When I was an environmental director at a paper mill, I remember being involved with a change in the direction of our mill. Multiple bodies were regulating the environmental assessment we were doing. We never knew which level of government would step in since it was optional. They would sit in the weeds, we would do the environmental assessment, and we would ask what they thought. They would say that they were not sure, that we should keep doing what we were doing. This kind of uncertainty has a very direct and negative effect on investment. It is great for lawyers, the billable times just keep going up and up. However, with respect to communities, people, livelihoods, it is the worst thing that could happen.

When I was a young biologist in the seventies, and right out of university, one of my very first jobs was being part of the environmental assessment of the Mackenzie Valley pipeline. It was dream job for a kid out of university. I was able to play around with fish, fly around in helicopters, and sample rivers and lakes in remote parts of the Mackenzie Valley. It was an absolutely marvellous experience. This was back in the days of the Berger commission. I remember the team of which I was a part. We sampled every waterway in the Mackenzie Valley, every tributary, all the lakes along the proposed pipeline route. We flew the pipeline route, wrote copious reports, and took a lot of water and fish samples, all the usual kinds of fun stuff that field biologists get to do.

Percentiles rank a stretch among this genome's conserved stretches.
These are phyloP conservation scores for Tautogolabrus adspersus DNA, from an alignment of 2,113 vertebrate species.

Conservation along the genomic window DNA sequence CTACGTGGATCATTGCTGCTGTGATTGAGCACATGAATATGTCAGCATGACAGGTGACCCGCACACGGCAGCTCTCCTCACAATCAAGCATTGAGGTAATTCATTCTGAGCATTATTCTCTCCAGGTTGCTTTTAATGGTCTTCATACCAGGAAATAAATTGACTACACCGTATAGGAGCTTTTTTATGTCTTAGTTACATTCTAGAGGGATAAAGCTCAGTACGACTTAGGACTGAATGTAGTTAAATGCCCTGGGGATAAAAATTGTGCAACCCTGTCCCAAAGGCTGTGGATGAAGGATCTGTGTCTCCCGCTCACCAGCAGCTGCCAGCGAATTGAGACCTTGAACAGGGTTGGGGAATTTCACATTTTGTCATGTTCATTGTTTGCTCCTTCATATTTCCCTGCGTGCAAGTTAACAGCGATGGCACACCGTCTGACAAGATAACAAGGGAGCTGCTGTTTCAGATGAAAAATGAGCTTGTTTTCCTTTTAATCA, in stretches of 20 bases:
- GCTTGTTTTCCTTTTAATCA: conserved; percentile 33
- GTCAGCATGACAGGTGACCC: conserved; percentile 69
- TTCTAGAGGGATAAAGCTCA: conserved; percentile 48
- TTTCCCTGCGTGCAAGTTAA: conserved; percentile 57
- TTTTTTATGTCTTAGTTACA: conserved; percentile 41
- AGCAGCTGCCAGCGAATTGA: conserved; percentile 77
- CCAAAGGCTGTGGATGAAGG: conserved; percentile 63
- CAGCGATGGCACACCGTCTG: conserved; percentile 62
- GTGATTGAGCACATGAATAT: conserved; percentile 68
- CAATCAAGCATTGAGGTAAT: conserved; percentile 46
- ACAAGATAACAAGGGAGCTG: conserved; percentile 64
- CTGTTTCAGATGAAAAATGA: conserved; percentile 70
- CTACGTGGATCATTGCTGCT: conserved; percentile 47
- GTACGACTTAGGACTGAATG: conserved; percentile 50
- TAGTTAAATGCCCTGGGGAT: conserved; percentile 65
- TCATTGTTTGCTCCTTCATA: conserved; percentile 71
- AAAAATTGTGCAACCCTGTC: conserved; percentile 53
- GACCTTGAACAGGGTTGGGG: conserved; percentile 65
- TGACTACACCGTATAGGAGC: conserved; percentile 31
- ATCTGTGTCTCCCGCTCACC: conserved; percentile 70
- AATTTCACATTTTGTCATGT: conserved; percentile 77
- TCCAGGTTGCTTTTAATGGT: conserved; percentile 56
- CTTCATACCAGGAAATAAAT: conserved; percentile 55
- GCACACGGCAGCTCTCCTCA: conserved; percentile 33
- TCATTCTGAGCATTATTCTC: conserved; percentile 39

The report was written and the Berger commission was held. At that point, oil and gas prices were not too bad. We had an oil embargo, so there was a certain urgency for Canada to develop our natural resources. The government of Pierre Elliott Trudeau of the day ultimately turned the project down after all that work.

Interestingly, the project was resurrected in the 1990s again. Gas prices were up. I think it was $15 a thousand cubic feet. It was a high price and they wanted to see if we could get the Mackenzie Valley pipeline going again. The proponents for that project in the 1990s had to do exactly the same environmental assessment that we did in the 1970s. Nothing had changed. The rivers and lakes were exactly the same. There had been no development, no economic expansion, nothing, yet what we did in the 1970s was redone all over again for a number of years.